Governor William Donald Schaefer's address on the condition of the state's economy will be carried by all three Baltimore network affiliates and Maryland Public Television, channels 22 and 67, tonight at 8 o'clock.
MPT will devote an hour to its coverage, following the speech -- which is expected to last about 20 minutes -- with reaction and analysis. Dave Durian is anchoring with Sue Kopen on the scene in Annapolis.
Channel 13 (WJZ) and Channel 11 (WBAL) will both have half-hour programs, their news teams spending any time after the address analyzing its content.
Channel 13 will pre-empt "Full House" and pick up ABC's "Home Improvement" at 8:30. Channel 11 will pre-empt CBS' hour-long "Rescue 911," putting on an episode of the syndicated program "The New WKRP in Cincinnati" at 8:30. Channel 2 (WMAR) plans to present the entire NBC schedule, starting with "I'll Fly Away" immediately after the address.
As a state agency, MPT is right in the line of fire of any budget-cutting in the governor's message. It's eliminated its local educational production department and laid off several staffers this year.
Apparently its viewers must have already gotten the word that these are tough times for public television because they came through in record-breaking numbers during the just-concluded December membership drive.
The final figures record $492,681 in pledges from some 6,853 members. That's about $30,000 above the previous record, set in 1986.
A significant chunk of that money -- $54,000 -- came on the drive's opening night, which featured the last episode of the
"Anne of Green Gables" saga. So MPT's strategy of leading into the membership drive with these four two-hour movies over four nights paid off handsomely.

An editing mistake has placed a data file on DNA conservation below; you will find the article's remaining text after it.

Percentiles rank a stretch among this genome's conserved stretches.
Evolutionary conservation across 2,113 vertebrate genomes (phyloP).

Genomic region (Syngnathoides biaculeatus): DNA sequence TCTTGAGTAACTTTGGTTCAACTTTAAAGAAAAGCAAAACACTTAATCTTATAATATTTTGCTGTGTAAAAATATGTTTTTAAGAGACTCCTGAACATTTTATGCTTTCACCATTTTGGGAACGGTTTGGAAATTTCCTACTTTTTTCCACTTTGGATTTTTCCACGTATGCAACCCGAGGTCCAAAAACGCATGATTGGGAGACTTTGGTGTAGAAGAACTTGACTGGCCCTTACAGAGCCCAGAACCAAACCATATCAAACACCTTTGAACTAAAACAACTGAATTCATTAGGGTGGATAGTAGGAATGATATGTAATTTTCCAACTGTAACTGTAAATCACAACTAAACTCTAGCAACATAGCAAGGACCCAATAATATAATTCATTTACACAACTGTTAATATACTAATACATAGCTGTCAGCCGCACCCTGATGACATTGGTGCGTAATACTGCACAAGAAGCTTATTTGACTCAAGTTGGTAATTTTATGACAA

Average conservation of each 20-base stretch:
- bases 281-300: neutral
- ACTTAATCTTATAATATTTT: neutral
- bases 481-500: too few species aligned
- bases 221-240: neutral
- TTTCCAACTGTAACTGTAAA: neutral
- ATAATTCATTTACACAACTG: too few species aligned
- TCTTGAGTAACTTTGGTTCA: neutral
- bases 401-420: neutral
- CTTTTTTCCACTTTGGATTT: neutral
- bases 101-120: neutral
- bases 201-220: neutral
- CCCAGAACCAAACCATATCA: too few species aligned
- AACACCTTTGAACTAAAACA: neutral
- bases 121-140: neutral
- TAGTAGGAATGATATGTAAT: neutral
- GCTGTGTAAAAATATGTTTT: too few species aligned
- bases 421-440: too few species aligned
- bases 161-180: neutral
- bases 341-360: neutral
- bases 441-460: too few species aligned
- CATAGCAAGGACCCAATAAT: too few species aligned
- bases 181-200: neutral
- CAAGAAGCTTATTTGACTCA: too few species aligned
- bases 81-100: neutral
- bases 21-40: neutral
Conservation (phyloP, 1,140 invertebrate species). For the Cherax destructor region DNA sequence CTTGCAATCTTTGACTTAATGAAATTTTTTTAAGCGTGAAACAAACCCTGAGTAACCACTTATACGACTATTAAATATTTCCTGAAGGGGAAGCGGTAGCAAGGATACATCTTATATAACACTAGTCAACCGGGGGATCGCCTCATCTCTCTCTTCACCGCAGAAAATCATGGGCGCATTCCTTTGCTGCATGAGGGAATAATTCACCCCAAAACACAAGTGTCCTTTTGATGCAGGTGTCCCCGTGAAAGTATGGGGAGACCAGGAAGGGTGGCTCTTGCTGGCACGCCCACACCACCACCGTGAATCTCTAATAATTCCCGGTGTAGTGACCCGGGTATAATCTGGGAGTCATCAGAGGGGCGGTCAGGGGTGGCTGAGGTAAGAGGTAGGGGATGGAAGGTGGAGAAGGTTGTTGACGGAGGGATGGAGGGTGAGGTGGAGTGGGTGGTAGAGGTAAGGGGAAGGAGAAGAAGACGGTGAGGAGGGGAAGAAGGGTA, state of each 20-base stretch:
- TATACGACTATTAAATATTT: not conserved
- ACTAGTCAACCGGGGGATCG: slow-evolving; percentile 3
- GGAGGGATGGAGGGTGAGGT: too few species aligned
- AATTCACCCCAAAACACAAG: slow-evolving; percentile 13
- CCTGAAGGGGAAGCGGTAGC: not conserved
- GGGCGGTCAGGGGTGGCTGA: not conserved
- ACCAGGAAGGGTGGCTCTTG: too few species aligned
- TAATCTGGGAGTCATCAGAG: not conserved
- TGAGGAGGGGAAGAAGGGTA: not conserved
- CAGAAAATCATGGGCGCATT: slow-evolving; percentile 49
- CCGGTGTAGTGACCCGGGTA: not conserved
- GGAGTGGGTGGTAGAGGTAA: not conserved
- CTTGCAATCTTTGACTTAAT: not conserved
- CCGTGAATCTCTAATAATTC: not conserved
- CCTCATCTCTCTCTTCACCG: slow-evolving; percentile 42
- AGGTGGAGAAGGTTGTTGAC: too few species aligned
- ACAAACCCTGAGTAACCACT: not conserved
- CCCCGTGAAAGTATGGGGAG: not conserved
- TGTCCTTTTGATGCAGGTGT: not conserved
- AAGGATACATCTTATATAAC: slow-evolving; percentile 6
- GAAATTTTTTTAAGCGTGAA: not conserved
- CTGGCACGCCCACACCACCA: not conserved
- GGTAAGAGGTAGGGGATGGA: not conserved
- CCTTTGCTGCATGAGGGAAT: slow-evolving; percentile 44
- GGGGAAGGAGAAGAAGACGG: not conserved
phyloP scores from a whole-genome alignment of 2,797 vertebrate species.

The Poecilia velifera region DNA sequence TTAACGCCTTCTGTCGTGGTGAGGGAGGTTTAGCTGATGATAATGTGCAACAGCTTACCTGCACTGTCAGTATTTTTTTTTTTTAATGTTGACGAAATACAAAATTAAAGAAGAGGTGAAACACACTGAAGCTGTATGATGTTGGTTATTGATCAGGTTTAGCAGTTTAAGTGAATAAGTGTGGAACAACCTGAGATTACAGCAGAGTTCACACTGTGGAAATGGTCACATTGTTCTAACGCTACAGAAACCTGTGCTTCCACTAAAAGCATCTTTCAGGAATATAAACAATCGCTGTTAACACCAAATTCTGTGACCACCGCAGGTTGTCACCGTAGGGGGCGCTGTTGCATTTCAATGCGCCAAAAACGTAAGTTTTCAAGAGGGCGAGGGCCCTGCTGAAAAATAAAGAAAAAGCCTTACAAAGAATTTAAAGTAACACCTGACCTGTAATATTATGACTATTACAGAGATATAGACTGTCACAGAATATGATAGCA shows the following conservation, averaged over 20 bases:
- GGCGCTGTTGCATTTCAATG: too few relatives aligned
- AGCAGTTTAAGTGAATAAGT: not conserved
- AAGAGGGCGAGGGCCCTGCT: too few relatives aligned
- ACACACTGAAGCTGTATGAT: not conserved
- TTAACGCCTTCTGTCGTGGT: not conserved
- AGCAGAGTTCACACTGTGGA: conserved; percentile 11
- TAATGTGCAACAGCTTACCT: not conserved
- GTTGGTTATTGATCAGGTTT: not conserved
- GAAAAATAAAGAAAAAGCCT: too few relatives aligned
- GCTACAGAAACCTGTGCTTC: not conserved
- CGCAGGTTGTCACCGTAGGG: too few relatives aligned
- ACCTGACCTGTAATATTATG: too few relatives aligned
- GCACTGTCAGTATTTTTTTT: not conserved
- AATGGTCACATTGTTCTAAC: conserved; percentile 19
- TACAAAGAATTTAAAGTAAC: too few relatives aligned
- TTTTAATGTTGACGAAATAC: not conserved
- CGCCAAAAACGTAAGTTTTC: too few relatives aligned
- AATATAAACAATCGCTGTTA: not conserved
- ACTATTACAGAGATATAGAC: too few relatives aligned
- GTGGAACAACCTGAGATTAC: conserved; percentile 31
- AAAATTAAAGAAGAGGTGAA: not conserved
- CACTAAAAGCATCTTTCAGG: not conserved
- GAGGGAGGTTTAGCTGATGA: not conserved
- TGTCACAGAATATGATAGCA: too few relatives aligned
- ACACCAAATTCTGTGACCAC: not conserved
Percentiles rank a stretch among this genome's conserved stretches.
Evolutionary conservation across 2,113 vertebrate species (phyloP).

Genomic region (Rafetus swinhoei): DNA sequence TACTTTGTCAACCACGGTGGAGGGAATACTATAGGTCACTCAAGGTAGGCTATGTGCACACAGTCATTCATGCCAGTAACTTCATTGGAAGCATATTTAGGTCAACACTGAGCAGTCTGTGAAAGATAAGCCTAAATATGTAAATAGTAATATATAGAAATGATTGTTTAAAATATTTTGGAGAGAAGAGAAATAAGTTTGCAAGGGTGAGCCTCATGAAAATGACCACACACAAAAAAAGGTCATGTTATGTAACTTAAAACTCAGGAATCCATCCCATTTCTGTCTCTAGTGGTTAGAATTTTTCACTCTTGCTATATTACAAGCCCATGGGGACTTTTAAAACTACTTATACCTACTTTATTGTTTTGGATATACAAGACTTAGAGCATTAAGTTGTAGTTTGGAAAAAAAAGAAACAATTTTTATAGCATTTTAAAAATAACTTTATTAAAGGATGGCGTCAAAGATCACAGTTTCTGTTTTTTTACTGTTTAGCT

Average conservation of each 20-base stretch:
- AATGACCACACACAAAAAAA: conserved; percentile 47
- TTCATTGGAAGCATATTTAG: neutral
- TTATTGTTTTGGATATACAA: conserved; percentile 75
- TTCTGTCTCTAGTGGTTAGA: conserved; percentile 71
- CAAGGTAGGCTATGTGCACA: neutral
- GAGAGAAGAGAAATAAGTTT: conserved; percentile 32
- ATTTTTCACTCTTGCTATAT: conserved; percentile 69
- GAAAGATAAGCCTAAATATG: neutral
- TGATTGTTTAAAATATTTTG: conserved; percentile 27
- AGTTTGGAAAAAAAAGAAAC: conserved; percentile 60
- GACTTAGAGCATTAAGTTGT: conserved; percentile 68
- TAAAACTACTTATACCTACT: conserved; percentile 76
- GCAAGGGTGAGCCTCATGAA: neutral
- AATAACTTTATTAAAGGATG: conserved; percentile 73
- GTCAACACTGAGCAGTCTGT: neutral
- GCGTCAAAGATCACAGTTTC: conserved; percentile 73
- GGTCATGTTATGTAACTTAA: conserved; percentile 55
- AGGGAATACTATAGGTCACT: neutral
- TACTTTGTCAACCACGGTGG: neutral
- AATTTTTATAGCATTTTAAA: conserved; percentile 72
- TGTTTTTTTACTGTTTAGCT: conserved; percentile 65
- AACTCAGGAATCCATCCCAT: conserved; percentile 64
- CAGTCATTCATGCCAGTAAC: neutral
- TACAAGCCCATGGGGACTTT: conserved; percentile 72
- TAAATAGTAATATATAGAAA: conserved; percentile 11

Other big money-makers included the always-reliable "Dr. Who" and a Lawrence Welk special. Talk about diversity in programming!
In carrying the governor's address tonight, MPT is pre-empting what sounds like an interesting hour of "Nova," an examination of the booming business in art forgeries, which are usually detected by scientists, not critics. It's been re-scheduled for Jan. 7.
But even without that hour, the MPT schedule is chock-full of interesting science programming over the next two nights. For one, there's another "Nova" on tap tonight at 9 o'clock about four patients with heart disease participating in an experimental program that uses lifestyle adjustments and psychological treatments to avoid surgery and drugs.
Then at 10 p.m. is a fascinating hour of "The Infinite Voyage," the series produced by the National Academy of Sciences. This one, called "Prisoners of the Brain," covers a smorgasbord of research into the chemical workings of our most crucial organ.
Much of this research is going on locally as the show looks at treatment of schizophrenics at University of Maryland's psychiatric research center and at brain cells grown in laboratories at Johns Hopkins Medical School.
Unfortunately, the program doesn't even mention the existence of psychiatric analysis and psychological counseling as it focuses exclusively on the chemical and other methods of manipulating the brain's physical structure. It would be curious to know if counseling and therapy can work hand-in-hand with such treatments, if, indeed, such methods might also be able to alter brain chemistry.
Still, as you see these scientists seek to pinpoint the areas of the brain affected by illness and addiction and try to figure out how to get the appropriate drugs into those areas, you realize that some exciting and frightening, literally mind-blowing, trails being blazed in this area.
Tomorrow night at 8 o'clock on MPT there's another edition of "Scientific American Frontiers," the science journal of the air that's somewhat overly earnest and didactic but still presents its share of interesting information.
The best segment in this hour is on the reconstruction, from archaeological and other records, of the kayaks used by the Inuit peoples of Alaska to fish and hunt. A music score is by Ry Cooder adds to the appeal of the story.
A look at how and why spiders decorate their webs gets a bit tedious, but seeing research into the way deaf children babble with their hands just as hearing toddlers do with their mouths is fascinating footage even if the conclusions drawn about the nature of language are not fully supported by the evidence presented.